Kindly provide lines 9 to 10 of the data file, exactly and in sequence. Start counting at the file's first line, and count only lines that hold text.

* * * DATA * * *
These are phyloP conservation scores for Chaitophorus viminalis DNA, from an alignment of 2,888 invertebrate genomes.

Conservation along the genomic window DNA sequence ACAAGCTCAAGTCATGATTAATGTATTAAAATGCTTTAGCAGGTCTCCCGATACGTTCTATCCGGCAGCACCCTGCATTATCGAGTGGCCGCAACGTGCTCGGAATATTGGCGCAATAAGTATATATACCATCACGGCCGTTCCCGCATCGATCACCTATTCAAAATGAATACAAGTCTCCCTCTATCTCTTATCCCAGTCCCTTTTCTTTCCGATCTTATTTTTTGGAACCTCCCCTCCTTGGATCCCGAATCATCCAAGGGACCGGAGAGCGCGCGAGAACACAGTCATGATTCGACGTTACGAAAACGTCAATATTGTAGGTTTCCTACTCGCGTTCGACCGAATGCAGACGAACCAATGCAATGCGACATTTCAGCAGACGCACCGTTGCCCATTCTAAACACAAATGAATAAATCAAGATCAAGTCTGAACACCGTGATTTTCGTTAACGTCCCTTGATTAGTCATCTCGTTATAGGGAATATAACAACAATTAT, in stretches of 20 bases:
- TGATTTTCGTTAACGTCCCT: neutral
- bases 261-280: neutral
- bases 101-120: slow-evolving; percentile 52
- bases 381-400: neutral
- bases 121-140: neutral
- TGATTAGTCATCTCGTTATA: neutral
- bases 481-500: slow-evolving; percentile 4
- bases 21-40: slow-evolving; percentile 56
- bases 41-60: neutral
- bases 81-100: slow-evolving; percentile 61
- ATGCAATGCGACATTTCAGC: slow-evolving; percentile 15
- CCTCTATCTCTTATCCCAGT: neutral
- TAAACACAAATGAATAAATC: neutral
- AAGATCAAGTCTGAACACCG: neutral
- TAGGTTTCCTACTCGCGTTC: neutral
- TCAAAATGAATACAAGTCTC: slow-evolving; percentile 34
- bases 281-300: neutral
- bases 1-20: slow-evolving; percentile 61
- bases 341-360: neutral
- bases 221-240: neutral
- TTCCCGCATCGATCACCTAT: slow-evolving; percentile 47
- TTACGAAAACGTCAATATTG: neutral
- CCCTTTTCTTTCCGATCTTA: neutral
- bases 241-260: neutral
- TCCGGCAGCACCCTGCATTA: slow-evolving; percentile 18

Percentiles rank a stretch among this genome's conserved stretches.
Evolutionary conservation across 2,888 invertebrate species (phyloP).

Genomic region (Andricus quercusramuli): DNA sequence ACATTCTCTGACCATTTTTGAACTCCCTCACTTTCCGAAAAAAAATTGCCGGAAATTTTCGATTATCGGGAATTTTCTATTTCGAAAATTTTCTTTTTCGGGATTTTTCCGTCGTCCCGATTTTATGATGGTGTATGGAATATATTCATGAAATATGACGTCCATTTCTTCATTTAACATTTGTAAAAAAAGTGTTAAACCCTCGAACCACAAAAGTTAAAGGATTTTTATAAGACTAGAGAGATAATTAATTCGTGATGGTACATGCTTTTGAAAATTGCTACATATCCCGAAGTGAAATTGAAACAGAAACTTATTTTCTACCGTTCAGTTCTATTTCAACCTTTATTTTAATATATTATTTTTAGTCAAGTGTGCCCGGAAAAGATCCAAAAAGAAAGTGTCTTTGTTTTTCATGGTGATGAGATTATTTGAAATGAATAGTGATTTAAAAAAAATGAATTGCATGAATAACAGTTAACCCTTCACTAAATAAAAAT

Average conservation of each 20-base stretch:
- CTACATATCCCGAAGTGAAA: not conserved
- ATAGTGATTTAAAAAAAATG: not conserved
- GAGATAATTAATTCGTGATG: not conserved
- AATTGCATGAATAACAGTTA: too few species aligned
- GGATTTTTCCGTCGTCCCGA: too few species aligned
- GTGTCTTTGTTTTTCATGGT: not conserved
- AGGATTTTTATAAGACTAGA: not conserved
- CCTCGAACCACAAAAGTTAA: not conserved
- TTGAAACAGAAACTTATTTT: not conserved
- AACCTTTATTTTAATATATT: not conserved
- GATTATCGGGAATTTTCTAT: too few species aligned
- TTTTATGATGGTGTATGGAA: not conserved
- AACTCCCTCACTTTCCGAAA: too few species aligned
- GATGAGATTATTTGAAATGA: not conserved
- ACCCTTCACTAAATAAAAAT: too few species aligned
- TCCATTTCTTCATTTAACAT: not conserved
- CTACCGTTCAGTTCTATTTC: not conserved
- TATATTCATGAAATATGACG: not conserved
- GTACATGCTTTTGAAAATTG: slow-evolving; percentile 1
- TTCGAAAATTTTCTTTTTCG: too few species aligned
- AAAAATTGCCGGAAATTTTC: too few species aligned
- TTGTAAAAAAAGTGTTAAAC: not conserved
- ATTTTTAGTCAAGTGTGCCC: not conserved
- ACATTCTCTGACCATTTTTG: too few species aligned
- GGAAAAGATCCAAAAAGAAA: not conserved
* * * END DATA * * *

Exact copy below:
- bases 481-500: slow-evolving; percentile 4
- bases 21-40: slow-evolving; percentile 56